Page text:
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Sep
02

The Question with a Question

By

questionBrad Washburn, Do the Dad Thing bloggerAfter many long days the kid has climbed to the top of the mountain to reach the mystic guru of all knowledge:  The Dad.

The kid has journeyed past the Forest of Despair, through the Pits of Insecurity, and has taken the arduous climb over the Boulders of Persistence.  All to reach the top, and ask the question; the question that burns most deeply in the souls of all children:

“How do I make blueberry muffins?”

The great sage of all time, The Dad, breaks his gaze away from contemplating the cosmos, and sagely answers,

“How would you find that information?”

His deep curiosity being satisfied, the kid begins the long journey back down to civilization with new insight . . . .

______

There are many reasons that kids ask questions.  When they are young, they are curious about EVERYTHING and there is an endless stream of fact gathering questions.  How does a toaster work?  Why do people get haircuts?  Etc. etc.

As kids get older, most of their questions are about the rules of society and your authority:  Why do police give people tickets?  Why do I have to go to bed?  Etc. etc.

But there comes a time (usually around middle school age) where the questions are both practical fact gathering questions AND questions about society and values.  They are questions that beg for answers that are both useful and important.  . . . and that’s exactly why we shouldn’t answer them.

Sure, we definitely want to pass on knowledge and teach values, and most Dads are an endless storehouse of useful facts – these are the things that Dads do best.  But, one of our important jobs as kids get older is to:

Help kids think for themselves.

Which, to put in the vernacular:  really sucks.  Our offspring finally get old enough to be curious about the things that we actually know, and it’s largely our job the help them find the answers themselves.  Urgh.

If you think about it.  We don’t want to train our kids to come running to us throughout their adult life to answer questions.

Did Napoleon ever visit the United States?

Where can I buy a snow blower?

How do you make blueberry muffins?

What CAN you do when you get asked a question?

Turn it back to them.  Answer their question . . . get this:  with. a. question.  It’s genius in simplicity.  Usually a “How would you find that out?” is enough to both frustrate them and put them on the path to research so that they can find out all the knowledge in the universe.  They will someday be the gurus sitting on the mountain full of knowledge – knowledge that they have gained themselves.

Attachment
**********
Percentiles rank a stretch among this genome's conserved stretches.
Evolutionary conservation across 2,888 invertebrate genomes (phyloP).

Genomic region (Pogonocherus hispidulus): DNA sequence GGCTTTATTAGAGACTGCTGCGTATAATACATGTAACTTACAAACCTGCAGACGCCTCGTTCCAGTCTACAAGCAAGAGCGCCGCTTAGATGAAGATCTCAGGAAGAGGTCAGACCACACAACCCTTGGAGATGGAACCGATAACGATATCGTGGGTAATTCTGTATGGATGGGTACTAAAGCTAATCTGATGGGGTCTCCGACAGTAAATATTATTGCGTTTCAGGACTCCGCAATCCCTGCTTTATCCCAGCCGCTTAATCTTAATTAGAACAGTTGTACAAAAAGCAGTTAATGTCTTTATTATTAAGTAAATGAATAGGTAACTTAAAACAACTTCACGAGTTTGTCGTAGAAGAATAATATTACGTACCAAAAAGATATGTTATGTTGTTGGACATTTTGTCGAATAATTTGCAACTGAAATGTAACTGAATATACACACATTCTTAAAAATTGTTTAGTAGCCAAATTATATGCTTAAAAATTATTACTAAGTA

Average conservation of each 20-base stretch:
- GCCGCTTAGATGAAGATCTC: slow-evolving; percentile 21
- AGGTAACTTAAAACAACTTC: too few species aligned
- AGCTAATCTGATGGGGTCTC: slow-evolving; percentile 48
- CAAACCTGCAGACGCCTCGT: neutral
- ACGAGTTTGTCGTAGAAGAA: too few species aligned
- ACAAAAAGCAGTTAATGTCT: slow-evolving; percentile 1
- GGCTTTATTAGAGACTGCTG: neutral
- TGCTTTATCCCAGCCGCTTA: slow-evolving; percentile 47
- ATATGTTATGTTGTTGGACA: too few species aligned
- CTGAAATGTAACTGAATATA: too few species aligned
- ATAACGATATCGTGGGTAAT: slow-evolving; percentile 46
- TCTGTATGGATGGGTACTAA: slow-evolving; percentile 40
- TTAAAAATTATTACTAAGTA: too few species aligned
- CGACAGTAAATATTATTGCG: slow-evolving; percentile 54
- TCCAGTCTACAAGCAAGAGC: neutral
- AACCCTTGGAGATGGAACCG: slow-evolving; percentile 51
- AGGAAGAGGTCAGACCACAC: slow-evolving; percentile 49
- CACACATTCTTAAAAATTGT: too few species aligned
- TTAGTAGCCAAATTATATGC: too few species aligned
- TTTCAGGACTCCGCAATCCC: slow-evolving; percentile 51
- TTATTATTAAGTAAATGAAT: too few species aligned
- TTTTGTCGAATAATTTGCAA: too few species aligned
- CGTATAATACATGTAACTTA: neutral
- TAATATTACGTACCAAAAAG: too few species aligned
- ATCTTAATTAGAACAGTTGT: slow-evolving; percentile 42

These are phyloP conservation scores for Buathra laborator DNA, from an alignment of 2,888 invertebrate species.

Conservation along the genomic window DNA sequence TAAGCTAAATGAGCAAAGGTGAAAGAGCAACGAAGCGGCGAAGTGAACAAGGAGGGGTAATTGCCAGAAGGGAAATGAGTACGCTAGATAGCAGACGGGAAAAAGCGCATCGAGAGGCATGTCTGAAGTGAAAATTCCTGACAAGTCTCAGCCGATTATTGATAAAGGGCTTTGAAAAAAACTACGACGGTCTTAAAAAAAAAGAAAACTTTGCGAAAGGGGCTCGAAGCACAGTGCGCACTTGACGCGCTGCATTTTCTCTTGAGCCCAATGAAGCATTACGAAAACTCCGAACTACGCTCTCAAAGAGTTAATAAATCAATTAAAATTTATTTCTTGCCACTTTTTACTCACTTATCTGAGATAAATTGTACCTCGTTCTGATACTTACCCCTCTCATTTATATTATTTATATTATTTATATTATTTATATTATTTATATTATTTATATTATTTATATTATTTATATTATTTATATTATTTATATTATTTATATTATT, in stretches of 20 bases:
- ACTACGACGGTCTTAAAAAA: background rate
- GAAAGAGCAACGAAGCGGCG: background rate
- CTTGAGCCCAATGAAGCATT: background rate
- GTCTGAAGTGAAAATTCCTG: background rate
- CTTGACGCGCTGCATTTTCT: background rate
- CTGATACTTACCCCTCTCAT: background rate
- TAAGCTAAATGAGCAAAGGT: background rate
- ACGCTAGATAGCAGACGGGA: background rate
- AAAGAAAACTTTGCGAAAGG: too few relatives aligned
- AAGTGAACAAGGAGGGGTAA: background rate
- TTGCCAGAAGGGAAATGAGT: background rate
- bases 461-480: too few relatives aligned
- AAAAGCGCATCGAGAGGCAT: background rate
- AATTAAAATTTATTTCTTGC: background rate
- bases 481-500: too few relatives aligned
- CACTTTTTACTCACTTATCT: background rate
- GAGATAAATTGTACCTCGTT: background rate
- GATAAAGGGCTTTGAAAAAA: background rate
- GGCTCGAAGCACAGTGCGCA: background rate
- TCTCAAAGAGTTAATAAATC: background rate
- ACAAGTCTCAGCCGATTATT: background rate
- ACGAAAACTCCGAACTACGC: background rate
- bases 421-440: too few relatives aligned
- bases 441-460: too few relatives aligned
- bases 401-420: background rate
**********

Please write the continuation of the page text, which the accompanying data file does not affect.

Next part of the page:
Here’s how it works.  When you son/daughter is getting older and has access to their own reason, and access to the library, and access to Google, and access to the Bible; you ask a question that puts them on the path to pursue their own answers.

This will not go well for your kids.  They want knowledge handed to them the way you used to do in the past.  They will complain, they will accuse you of (gasp!) being a ‘bad’ dad.  They will angrily get information and exploit it for their own ends. – which is really the point actually.  Our job as Dads is to help our kids be independent and make good, quality decisions.  That means they need the experience in how to find information on their own.

The good thing is that we can still be gurus.  We can talk to our kids about the information that they glean.  We can help them look.  We can help flesh out their ideas with tidbits of wisdom.  Here’s how it would look:

 

Kid:  Hey Dad, how do I make blueberry muffins?

Dad:  Hmmm.  How would YOU figure that out?

Kid: (rolls eyes)  Dad, could you just tell me?  I’m hungry. 

Dad:  Sure, I could.  But I think you know how to Google . . . (Kid storms off)

(Time passes)

Dad:  Hey, did you find out the secret to blueberry muffins?

Kid:  Yeah.

Dad:  Tell me about what you found out.

Kid:  Well, there’s a website with all kinds of recipes. .  .

This is the magical moment when a Dad can add a story, give tips, or extol the unsung virtue of manly baking.  You can even point them to the Bible for ultimate knowledge.

You know, Jesus was the ultimate Guru of answering questions with questions.  Sometimes his question answers would trap people (read Matthew 21:23-24) sometimes they would get people to think (read Luke 10:25-37), and they always would challenge people:

Matthew 19: 16 Just then a man came up to Jesus and asked, “Teacher, what good thing must I do to get eternal life?”

17 “Why do you ask me about what is good?” Jesus replied. “There is only One who is good.

Jesus has some great answers, but He is always amazing at guiding us to find out things ourselves.

Of note:  This is different than the classic ploy to answer a question with a question to defer guilt:

Kid:  Hey, why are there only 3 blueberry muffins left?

Dad:  How would you find that information?

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